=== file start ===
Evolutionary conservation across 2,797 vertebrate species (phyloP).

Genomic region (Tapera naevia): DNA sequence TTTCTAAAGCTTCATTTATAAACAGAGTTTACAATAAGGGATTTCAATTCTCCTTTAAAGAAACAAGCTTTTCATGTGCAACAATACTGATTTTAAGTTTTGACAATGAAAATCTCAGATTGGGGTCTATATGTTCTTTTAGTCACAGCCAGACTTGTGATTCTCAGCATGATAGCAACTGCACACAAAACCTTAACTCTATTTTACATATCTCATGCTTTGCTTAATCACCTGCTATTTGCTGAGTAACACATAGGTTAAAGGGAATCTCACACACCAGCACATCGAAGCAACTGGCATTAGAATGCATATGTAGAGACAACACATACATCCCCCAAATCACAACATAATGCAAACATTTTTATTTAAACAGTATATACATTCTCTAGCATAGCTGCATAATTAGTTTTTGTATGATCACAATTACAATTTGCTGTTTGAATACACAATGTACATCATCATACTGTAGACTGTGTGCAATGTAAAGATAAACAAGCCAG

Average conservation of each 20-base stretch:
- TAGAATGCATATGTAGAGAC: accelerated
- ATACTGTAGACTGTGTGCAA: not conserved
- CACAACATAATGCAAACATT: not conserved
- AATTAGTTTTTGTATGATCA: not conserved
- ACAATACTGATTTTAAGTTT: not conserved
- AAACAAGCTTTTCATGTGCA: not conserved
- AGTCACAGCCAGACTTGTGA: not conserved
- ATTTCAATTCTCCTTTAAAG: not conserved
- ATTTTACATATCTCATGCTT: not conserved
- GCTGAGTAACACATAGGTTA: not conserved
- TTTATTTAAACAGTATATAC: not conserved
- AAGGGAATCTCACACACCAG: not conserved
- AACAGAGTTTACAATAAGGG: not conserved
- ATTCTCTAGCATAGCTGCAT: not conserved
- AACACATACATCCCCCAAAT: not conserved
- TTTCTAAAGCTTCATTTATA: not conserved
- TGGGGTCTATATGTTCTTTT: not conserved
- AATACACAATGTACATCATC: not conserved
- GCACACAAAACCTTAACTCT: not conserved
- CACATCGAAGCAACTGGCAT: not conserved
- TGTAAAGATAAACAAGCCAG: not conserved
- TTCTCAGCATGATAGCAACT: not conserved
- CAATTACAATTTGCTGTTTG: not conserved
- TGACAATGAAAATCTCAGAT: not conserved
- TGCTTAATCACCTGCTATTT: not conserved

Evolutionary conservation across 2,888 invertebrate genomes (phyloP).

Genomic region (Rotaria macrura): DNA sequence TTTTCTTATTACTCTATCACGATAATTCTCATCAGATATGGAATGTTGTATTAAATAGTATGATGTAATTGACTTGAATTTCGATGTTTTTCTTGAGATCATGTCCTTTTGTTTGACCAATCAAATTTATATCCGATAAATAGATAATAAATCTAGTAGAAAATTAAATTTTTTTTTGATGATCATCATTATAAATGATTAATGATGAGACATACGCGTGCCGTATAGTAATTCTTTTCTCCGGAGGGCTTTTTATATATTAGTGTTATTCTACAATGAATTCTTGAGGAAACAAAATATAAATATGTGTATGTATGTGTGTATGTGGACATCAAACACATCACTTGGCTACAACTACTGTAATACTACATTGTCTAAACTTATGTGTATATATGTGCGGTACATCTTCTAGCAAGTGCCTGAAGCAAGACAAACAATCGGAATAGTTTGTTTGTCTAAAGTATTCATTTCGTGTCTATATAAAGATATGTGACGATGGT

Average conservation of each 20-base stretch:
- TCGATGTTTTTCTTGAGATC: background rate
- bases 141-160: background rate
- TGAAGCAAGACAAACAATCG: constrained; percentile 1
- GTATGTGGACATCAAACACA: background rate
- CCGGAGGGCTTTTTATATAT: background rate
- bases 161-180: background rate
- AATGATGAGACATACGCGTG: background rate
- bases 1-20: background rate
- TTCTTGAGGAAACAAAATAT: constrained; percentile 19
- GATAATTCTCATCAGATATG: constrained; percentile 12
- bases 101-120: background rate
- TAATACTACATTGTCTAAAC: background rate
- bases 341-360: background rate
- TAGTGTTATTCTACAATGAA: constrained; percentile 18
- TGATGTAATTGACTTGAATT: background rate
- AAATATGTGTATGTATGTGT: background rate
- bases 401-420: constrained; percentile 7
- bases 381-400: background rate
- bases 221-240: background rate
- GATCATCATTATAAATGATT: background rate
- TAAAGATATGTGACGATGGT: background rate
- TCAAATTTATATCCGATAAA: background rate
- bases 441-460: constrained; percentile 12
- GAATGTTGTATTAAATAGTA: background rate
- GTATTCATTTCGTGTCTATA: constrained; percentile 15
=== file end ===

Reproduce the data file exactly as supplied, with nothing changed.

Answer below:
Evolutionary conservation across 2,797 vertebrate species (phyloP).

Genomic region (Tapera naevia): DNA sequence TTTCTAAAGCTTCATTTATAAACAGAGTTTACAATAAGGGATTTCAATTCTCCTTTAAAGAAACAAGCTTTTCATGTGCAACAATACTGATTTTAAGTTTTGACAATGAAAATCTCAGATTGGGGTCTATATGTTCTTTTAGTCACAGCCAGACTTGTGATTCTCAGCATGATAGCAACTGCACACAAAACCTTAACTCTATTTTACATATCTCATGCTTTGCTTAATCACCTGCTATTTGCTGAGTAACACATAGGTTAAAGGGAATCTCACACACCAGCACATCGAAGCAACTGGCATTAGAATGCATATGTAGAGACAACACATACATCCCCCAAATCACAACATAATGCAAACATTTTTATTTAAACAGTATATACATTCTCTAGCATAGCTGCATAATTAGTTTTTGTATGATCACAATTACAATTTGCTGTTTGAATACACAATGTACATCATCATACTGTAGACTGTGTGCAATGTAAAGATAAACAAGCCAG

Average conservation of each 20-base stretch:
- TAGAATGCATATGTAGAGAC: accelerated
- ATACTGTAGACTGTGTGCAA: not conserved
- CACAACATAATGCAAACATT: not conserved
- AATTAGTTTTTGTATGATCA: not conserved
- ACAATACTGATTTTAAGTTT: not conserved
- AAACAAGCTTTTCATGTGCA: not conserved
- AGTCACAGCCAGACTTGTGA: not conserved
- ATTTCAATTCTCCTTTAAAG: not conserved
- ATTTTACATATCTCATGCTT: not conserved
- GCTGAGTAACACATAGGTTA: not conserved
- TTTATTTAAACAGTATATAC: not conserved
- AAGGGAATCTCACACACCAG: not conserved
- AACAGAGTTTACAATAAGGG: not conserved
- ATTCTCTAGCATAGCTGCAT: not conserved
- AACACATACATCCCCCAAAT: not conserved
- TTTCTAAAGCTTCATTTATA: not conserved
- TGGGGTCTATATGTTCTTTT: not conserved
- AATACACAATGTACATCATC: not conserved
- GCACACAAAACCTTAACTCT: not conserved
- CACATCGAAGCAACTGGCAT: not conserved
- TGTAAAGATAAACAAGCCAG: not conserved
- TTCTCAGCATGATAGCAACT: not conserved
- CAATTACAATTTGCTGTTTG: not conserved
- TGACAATGAAAATCTCAGAT: not conserved
- TGCTTAATCACCTGCTATTT: not conserved

Evolutionary conservation across 2,888 invertebrate genomes (phyloP).

Genomic region (Rotaria macrura): DNA sequence TTTTCTTATTACTCTATCACGATAATTCTCATCAGATATGGAATGTTGTATTAAATAGTATGATGTAATTGACTTGAATTTCGATGTTTTTCTTGAGATCATGTCCTTTTGTTTGACCAATCAAATTTATATCCGATAAATAGATAATAAATCTAGTAGAAAATTAAATTTTTTTTTGATGATCATCATTATAAATGATTAATGATGAGACATACGCGTGCCGTATAGTAATTCTTTTCTCCGGAGGGCTTTTTATATATTAGTGTTATTCTACAATGAATTCTTGAGGAAACAAAATATAAATATGTGTATGTATGTGTGTATGTGGACATCAAACACATCACTTGGCTACAACTACTGTAATACTACATTGTCTAAACTTATGTGTATATATGTGCGGTACATCTTCTAGCAAGTGCCTGAAGCAAGACAAACAATCGGAATAGTTTGTTTGTCTAAAGTATTCATTTCGTGTCTATATAAAGATATGTGACGATGGT

Average conservation of each 20-base stretch:
- TCGATGTTTTTCTTGAGATC: background rate
- bases 141-160: background rate
- TGAAGCAAGACAAACAATCG: constrained; percentile 1
- GTATGTGGACATCAAACACA: background rate
- CCGGAGGGCTTTTTATATAT: background rate
- bases 161-180: background rate
- AATGATGAGACATACGCGTG: background rate
- bases 1-20: background rate
- TTCTTGAGGAAACAAAATAT: constrained; percentile 19
- GATAATTCTCATCAGATATG: constrained; percentile 12
- bases 101-120: background rate
- TAATACTACATTGTCTAAAC: background rate
- bases 341-360: background rate
- TAGTGTTATTCTACAATGAA: constrained; percentile 18
- TGATGTAATTGACTTGAATT: background rate
- AAATATGTGTATGTATGTGT: background rate
- bases 401-420: constrained; percentile 7
- bases 381-400: background rate
- bases 221-240: background rate
- GATCATCATTATAAATGATT: background rate
- TAAAGATATGTGACGATGGT: background rate
- TCAAATTTATATCCGATAAA: background rate
- bases 441-460: constrained; percentile 12
- GAATGTTGTATTAAATAGTA: background rate
- GTATTCATTTCGTGTCTATA: constrained; percentile 15